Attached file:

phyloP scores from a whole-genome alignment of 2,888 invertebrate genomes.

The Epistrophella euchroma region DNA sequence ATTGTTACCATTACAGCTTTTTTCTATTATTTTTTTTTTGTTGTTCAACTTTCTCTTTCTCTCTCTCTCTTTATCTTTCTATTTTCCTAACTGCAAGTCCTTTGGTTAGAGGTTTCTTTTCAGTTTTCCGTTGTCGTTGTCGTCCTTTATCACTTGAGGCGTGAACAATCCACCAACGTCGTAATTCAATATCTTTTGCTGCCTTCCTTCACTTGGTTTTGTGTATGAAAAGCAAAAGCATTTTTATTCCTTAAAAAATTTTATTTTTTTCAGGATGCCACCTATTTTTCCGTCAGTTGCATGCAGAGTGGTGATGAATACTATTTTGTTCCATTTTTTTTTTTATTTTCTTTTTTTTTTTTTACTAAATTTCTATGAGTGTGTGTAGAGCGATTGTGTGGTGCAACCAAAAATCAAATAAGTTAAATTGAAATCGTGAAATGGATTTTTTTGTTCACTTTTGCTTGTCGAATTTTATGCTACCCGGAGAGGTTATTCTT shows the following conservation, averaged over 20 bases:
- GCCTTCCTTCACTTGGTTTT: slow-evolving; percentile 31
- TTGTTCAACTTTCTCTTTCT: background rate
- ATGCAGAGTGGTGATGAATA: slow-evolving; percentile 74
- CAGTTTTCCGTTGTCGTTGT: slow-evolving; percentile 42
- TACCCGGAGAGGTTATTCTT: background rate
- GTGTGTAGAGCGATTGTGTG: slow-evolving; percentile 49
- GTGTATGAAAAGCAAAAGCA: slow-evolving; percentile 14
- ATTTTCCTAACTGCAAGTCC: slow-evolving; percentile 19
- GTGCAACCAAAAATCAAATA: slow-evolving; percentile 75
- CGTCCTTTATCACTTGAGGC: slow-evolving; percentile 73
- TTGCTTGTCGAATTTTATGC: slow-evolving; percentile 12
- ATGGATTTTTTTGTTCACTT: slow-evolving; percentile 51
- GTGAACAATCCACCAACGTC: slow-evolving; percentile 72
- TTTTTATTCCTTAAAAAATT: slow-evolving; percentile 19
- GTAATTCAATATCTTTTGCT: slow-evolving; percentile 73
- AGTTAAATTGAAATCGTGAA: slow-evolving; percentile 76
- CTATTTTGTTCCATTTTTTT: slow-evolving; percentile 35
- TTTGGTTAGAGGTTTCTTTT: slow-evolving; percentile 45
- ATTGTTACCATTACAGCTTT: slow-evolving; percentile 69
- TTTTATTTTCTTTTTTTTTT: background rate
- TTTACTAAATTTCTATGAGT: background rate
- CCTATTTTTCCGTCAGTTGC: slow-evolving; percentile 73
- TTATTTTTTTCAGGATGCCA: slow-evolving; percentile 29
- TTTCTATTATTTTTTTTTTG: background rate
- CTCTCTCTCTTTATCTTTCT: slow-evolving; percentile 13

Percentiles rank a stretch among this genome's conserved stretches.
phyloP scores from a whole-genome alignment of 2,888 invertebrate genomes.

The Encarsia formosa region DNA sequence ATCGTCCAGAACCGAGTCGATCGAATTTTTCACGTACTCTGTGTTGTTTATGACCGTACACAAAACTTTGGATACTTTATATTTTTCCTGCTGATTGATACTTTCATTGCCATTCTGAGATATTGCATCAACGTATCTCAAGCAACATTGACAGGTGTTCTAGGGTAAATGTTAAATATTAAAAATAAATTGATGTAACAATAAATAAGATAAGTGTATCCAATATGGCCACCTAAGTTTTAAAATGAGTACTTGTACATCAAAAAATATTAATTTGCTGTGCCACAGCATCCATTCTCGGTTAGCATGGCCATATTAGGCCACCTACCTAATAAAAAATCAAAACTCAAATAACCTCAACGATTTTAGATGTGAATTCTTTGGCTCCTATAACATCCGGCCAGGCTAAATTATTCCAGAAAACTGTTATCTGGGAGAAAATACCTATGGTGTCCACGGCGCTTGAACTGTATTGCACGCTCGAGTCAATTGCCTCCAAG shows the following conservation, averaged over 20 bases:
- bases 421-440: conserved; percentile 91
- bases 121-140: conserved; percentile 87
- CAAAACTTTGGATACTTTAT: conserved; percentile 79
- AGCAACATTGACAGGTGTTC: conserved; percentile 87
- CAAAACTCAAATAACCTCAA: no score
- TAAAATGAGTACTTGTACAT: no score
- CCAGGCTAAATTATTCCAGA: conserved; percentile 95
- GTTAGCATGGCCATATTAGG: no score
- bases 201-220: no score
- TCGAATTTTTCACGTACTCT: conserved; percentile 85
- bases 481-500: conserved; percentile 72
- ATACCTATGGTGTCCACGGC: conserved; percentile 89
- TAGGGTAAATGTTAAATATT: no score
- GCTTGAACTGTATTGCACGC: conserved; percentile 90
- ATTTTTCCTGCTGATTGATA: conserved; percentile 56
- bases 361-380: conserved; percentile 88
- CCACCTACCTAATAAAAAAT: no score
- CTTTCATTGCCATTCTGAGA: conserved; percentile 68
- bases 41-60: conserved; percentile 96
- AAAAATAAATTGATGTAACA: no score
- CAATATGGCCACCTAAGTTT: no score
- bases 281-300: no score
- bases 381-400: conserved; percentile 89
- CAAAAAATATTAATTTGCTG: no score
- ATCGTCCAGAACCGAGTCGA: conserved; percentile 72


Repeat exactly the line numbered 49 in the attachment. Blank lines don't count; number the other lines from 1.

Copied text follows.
- bases 41-60: conserved; percentile 96